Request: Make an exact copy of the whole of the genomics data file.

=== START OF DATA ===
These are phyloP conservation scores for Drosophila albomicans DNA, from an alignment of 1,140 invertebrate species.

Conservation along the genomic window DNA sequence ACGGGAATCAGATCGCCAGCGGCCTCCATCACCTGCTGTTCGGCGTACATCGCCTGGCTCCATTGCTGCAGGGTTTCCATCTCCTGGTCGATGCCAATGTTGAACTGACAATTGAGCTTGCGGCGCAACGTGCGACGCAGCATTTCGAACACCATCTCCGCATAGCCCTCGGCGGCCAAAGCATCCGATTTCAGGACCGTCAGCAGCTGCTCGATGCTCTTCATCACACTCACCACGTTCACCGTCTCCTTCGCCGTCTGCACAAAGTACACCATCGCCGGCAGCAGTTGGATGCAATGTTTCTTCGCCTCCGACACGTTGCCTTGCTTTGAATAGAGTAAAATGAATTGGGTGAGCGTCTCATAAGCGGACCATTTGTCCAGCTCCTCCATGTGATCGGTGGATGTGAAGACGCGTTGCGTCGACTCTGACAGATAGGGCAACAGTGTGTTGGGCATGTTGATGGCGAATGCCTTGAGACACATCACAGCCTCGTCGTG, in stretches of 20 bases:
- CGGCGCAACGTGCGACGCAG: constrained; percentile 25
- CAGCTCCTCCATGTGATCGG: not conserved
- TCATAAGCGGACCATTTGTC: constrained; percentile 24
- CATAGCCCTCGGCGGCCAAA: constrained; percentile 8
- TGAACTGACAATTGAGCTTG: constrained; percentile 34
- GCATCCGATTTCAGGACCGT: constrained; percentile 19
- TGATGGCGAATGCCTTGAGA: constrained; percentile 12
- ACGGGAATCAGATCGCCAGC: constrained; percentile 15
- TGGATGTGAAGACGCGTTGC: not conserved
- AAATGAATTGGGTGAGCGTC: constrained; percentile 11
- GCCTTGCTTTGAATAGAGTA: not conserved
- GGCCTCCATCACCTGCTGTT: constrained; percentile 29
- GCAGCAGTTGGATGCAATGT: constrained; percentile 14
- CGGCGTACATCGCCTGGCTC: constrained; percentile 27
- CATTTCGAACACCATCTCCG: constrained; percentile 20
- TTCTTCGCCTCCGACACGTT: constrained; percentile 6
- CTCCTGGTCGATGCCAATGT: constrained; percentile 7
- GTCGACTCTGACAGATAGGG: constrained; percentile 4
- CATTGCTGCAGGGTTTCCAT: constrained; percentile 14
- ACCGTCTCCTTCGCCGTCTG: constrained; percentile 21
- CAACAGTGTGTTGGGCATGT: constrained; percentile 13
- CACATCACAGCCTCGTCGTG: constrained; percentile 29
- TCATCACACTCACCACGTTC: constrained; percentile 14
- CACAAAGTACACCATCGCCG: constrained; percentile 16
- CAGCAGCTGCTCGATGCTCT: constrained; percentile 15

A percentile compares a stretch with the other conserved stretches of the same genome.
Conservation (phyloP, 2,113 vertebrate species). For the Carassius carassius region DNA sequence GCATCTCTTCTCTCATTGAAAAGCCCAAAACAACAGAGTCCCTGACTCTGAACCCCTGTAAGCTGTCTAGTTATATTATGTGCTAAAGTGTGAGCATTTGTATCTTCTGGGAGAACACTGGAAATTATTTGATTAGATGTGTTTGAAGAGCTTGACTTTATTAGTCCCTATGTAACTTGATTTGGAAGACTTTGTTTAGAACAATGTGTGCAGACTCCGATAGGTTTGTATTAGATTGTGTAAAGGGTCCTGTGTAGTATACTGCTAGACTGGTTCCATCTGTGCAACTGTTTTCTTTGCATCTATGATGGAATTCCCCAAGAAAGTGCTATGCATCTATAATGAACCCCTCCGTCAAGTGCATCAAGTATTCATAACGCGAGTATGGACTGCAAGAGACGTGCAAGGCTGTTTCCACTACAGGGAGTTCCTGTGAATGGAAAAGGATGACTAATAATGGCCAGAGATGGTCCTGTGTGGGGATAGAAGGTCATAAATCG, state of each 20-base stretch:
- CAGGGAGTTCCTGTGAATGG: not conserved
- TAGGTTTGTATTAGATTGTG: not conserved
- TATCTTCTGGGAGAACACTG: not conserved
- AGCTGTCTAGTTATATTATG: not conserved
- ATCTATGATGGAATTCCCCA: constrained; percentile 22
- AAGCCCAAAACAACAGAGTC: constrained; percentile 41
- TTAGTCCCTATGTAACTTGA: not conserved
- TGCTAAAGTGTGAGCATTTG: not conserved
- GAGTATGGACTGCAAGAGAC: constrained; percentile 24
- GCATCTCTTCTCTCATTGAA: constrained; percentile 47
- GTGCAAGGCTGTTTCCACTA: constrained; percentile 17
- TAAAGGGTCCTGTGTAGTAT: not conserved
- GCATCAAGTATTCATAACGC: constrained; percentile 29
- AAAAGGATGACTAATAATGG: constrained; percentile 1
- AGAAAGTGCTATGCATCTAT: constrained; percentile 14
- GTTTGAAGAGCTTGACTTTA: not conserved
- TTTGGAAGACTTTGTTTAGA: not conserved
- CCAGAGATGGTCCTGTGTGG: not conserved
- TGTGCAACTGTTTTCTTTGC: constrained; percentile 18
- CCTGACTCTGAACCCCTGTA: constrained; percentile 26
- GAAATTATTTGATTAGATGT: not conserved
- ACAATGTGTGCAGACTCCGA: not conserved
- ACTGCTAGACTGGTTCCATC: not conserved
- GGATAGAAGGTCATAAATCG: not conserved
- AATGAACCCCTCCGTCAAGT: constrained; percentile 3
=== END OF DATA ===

These are phyloP conservation scores for Drosophila albomicans DNA, from an alignment of 1,140 invertebrate species.

Conservation along the genomic window DNA sequence ACGGGAATCAGATCGCCAGCGGCCTCCATCACCTGCTGTTCGGCGTACATCGCCTGGCTCCATTGCTGCAGGGTTTCCATCTCCTGGTCGATGCCAATGTTGAACTGACAATTGAGCTTGCGGCGCAACGTGCGACGCAGCATTTCGAACACCATCTCCGCATAGCCCTCGGCGGCCAAAGCATCCGATTTCAGGACCGTCAGCAGCTGCTCGATGCTCTTCATCACACTCACCACGTTCACCGTCTCCTTCGCCGTCTGCACAAAGTACACCATCGCCGGCAGCAGTTGGATGCAATGTTTCTTCGCCTCCGACACGTTGCCTTGCTTTGAATAGAGTAAAATGAATTGGGTGAGCGTCTCATAAGCGGACCATTTGTCCAGCTCCTCCATGTGATCGGTGGATGTGAAGACGCGTTGCGTCGACTCTGACAGATAGGGCAACAGTGTGTTGGGCATGTTGATGGCGAATGCCTTGAGACACATCACAGCCTCGTCGTG, in stretches of 20 bases:
- CGGCGCAACGTGCGACGCAG: constrained; percentile 25
- CAGCTCCTCCATGTGATCGG: not conserved
- TCATAAGCGGACCATTTGTC: constrained; percentile 24
- CATAGCCCTCGGCGGCCAAA: constrained; percentile 8
- TGAACTGACAATTGAGCTTG: constrained; percentile 34
- GCATCCGATTTCAGGACCGT: constrained; percentile 19
- TGATGGCGAATGCCTTGAGA: constrained; percentile 12
- ACGGGAATCAGATCGCCAGC: constrained; percentile 15
- TGGATGTGAAGACGCGTTGC: not conserved
- AAATGAATTGGGTGAGCGTC: constrained; percentile 11
- GCCTTGCTTTGAATAGAGTA: not conserved
- GGCCTCCATCACCTGCTGTT: constrained; percentile 29
- GCAGCAGTTGGATGCAATGT: constrained; percentile 14
- CGGCGTACATCGCCTGGCTC: constrained; percentile 27
- CATTTCGAACACCATCTCCG: constrained; percentile 20
- TTCTTCGCCTCCGACACGTT: constrained; percentile 6
- CTCCTGGTCGATGCCAATGT: constrained; percentile 7
- GTCGACTCTGACAGATAGGG: constrained; percentile 4
- CATTGCTGCAGGGTTTCCAT: constrained; percentile 14
- ACCGTCTCCTTCGCCGTCTG: constrained; percentile 21
- CAACAGTGTGTTGGGCATGT: constrained; percentile 13
- CACATCACAGCCTCGTCGTG: constrained; percentile 29
- TCATCACACTCACCACGTTC: constrained; percentile 14
- CACAAAGTACACCATCGCCG: constrained; percentile 16
- CAGCAGCTGCTCGATGCTCT: constrained; percentile 15

A percentile compares a stretch with the other conserved stretches of the same genome.
Conservation (phyloP, 2,113 vertebrate species). For the Carassius carassius region DNA sequence GCATCTCTTCTCTCATTGAAAAGCCCAAAACAACAGAGTCCCTGACTCTGAACCCCTGTAAGCTGTCTAGTTATATTATGTGCTAAAGTGTGAGCATTTGTATCTTCTGGGAGAACACTGGAAATTATTTGATTAGATGTGTTTGAAGAGCTTGACTTTATTAGTCCCTATGTAACTTGATTTGGAAGACTTTGTTTAGAACAATGTGTGCAGACTCCGATAGGTTTGTATTAGATTGTGTAAAGGGTCCTGTGTAGTATACTGCTAGACTGGTTCCATCTGTGCAACTGTTTTCTTTGCATCTATGATGGAATTCCCCAAGAAAGTGCTATGCATCTATAATGAACCCCTCCGTCAAGTGCATCAAGTATTCATAACGCGAGTATGGACTGCAAGAGACGTGCAAGGCTGTTTCCACTACAGGGAGTTCCTGTGAATGGAAAAGGATGACTAATAATGGCCAGAGATGGTCCTGTGTGGGGATAGAAGGTCATAAATCG, state of each 20-base stretch:
- CAGGGAGTTCCTGTGAATGG: not conserved
- TAGGTTTGTATTAGATTGTG: not conserved
- TATCTTCTGGGAGAACACTG: not conserved
- AGCTGTCTAGTTATATTATG: not conserved
- ATCTATGATGGAATTCCCCA: constrained; percentile 22
- AAGCCCAAAACAACAGAGTC: constrained; percentile 41
- TTAGTCCCTATGTAACTTGA: not conserved
- TGCTAAAGTGTGAGCATTTG: not conserved
- GAGTATGGACTGCAAGAGAC: constrained; percentile 24
- GCATCTCTTCTCTCATTGAA: constrained; percentile 47
- GTGCAAGGCTGTTTCCACTA: constrained; percentile 17
- TAAAGGGTCCTGTGTAGTAT: not conserved
- GCATCAAGTATTCATAACGC: constrained; percentile 29
- AAAAGGATGACTAATAATGG: constrained; percentile 1
- AGAAAGTGCTATGCATCTAT: constrained; percentile 14
- GTTTGAAGAGCTTGACTTTA: not conserved
- TTTGGAAGACTTTGTTTAGA: not conserved
- CCAGAGATGGTCCTGTGTGG: not conserved
- TGTGCAACTGTTTTCTTTGC: constrained; percentile 18
- CCTGACTCTGAACCCCTGTA: constrained; percentile 26
- GAAATTATTTGATTAGATGT: not conserved
- ACAATGTGTGCAGACTCCGA: not conserved
- ACTGCTAGACTGGTTCCATC: not conserved
- GGATAGAAGGTCATAAATCG: not conserved
- AATGAACCCCTCCGTCAAGT: constrained; percentile 3